This also means I can’t look around and survey the battlefield without my team sprinting around wildly and triggering every enemy in the neighborhood. I have to firmly tell them to stand somewhere (preferably behind cover) while I head off on my own if I want to do any recon or planning for the mission. They mostly listen, at least, but my demand for them to stay right the hell there and wait for further instructions is often taken as a polite recommendation, and not an order.

I tend to feel like I’m fighting the game, not the enemy. Even all the destructible cover that hides careful squad placement doesn’t work the way I’d expect. Yes, being behind cover means my troops are protected, but it also means they won’t engage in much combat — my gravcycle’s guns often feel like the only long-range option I have. But, then again, if I absentmindedly aim at a far off enemy to try to snipe them, my squad follows the reticle and I’m suddenly in an all-out brawl rather than a sneaky sniping mission.

Each mission is about 40 minutes long, and they tend to play out the same way. I come up to a new skirmish, I cajole my squad into hiding, I take a few seconds to plot out a strategy, and then we all rush in together with guns blazing.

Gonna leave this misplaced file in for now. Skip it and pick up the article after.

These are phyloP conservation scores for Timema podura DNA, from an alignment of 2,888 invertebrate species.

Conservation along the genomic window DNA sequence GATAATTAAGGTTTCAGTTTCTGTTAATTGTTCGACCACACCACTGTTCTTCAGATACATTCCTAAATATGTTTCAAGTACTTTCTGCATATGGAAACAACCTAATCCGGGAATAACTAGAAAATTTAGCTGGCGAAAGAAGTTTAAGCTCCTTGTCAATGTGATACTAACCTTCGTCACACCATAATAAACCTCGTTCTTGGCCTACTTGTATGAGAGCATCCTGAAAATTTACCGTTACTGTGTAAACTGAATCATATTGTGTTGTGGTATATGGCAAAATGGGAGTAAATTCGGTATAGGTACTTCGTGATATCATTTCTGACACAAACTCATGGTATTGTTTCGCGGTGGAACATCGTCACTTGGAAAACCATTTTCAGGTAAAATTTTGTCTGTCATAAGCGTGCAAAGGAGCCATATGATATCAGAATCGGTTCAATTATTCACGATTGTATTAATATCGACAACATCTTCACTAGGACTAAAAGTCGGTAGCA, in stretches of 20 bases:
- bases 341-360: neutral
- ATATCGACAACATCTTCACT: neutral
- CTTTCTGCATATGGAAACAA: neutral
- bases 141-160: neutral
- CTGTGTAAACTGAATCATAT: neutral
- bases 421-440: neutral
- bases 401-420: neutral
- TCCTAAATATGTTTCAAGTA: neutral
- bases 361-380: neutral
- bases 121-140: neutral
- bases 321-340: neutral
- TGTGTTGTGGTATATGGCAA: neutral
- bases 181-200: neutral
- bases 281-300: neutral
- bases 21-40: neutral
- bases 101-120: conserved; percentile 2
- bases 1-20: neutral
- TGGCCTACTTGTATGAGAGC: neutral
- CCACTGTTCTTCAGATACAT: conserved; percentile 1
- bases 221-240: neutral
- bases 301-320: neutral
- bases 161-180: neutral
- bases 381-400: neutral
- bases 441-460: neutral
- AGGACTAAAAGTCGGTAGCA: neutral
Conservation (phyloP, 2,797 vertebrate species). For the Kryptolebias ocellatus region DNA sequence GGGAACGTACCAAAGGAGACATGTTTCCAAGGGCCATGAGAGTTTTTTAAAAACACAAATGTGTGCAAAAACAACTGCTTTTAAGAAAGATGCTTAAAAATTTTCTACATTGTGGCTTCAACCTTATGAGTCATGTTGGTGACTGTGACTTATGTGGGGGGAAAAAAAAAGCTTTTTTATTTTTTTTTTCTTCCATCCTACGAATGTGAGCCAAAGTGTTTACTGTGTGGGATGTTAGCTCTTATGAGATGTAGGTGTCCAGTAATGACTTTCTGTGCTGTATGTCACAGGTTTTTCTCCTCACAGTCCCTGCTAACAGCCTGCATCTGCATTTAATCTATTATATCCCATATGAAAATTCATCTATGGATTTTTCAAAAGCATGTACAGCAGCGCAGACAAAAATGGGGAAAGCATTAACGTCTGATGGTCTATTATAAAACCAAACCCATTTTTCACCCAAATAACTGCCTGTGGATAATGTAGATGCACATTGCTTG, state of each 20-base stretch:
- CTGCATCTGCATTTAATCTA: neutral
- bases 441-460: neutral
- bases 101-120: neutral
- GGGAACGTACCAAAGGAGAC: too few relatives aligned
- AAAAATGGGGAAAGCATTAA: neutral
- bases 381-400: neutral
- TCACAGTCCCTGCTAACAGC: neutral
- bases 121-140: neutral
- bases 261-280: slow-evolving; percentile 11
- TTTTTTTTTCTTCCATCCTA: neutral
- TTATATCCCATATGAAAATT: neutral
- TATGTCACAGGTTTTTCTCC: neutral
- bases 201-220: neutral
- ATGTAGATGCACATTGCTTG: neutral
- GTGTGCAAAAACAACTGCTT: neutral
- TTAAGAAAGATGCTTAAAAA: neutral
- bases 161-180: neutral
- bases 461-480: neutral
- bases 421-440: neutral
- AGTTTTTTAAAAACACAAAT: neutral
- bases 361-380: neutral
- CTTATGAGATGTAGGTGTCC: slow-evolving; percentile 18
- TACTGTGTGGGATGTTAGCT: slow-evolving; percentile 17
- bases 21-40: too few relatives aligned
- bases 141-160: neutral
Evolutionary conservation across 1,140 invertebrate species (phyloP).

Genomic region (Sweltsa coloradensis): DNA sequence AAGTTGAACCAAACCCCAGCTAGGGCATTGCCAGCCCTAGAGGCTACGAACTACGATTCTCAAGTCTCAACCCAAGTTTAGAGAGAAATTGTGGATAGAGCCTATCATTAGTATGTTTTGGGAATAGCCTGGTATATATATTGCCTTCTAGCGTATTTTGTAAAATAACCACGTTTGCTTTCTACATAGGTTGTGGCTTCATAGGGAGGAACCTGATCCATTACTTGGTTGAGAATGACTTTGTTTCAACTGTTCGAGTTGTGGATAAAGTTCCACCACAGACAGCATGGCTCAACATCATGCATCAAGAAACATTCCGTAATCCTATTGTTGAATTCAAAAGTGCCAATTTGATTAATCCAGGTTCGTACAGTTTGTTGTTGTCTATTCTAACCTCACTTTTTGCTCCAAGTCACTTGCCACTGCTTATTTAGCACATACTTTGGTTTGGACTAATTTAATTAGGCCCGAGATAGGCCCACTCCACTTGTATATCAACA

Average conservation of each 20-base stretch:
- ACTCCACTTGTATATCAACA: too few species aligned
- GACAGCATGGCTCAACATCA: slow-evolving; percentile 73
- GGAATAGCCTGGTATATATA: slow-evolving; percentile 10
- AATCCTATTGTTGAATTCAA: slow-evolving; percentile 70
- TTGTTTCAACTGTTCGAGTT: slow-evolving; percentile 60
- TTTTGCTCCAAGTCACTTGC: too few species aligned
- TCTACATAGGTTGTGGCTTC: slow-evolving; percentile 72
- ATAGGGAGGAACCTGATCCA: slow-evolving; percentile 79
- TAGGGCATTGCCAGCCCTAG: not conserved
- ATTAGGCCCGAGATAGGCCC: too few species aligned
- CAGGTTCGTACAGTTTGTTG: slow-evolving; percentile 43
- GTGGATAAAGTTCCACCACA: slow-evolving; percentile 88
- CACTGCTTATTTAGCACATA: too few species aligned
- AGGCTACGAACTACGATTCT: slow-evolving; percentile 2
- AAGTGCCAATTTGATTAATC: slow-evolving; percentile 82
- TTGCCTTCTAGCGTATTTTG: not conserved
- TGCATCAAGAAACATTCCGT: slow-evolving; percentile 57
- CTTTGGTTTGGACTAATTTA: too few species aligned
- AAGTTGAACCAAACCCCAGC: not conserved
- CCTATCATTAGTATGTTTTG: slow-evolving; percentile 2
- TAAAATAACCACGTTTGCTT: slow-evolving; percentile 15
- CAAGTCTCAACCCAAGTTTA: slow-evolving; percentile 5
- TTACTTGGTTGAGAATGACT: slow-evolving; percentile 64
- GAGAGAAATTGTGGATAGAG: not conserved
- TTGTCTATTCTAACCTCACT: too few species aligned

Except that I have to constantly remind myself I can’t look around — if I turn too far or try to look behind me during combat, my squadmates’ imperative to follow-the-reticle takes over, and they abandon whatever fight they’re engaged in to sprint across the battlefield. Once I stumble my way through the fight, we head down the road a little and start it all over again.

Disintegration screenshot showing a squad of integrated robots on patrol Image: V1 Interactive/Private Division via Polygon

One unexpected saving grace is that the loadout on my gravcycle changes from mission to mission, though I have no control over it. I may have machine guns and a healing ray in one mission, and then shotguns in the next. Maybe I’ll have a rocket launcher in the next. Again, I have no control over this, which means I’m forced to try a lot of weapons and change how I play, but it also means I rarely feel confident or in control.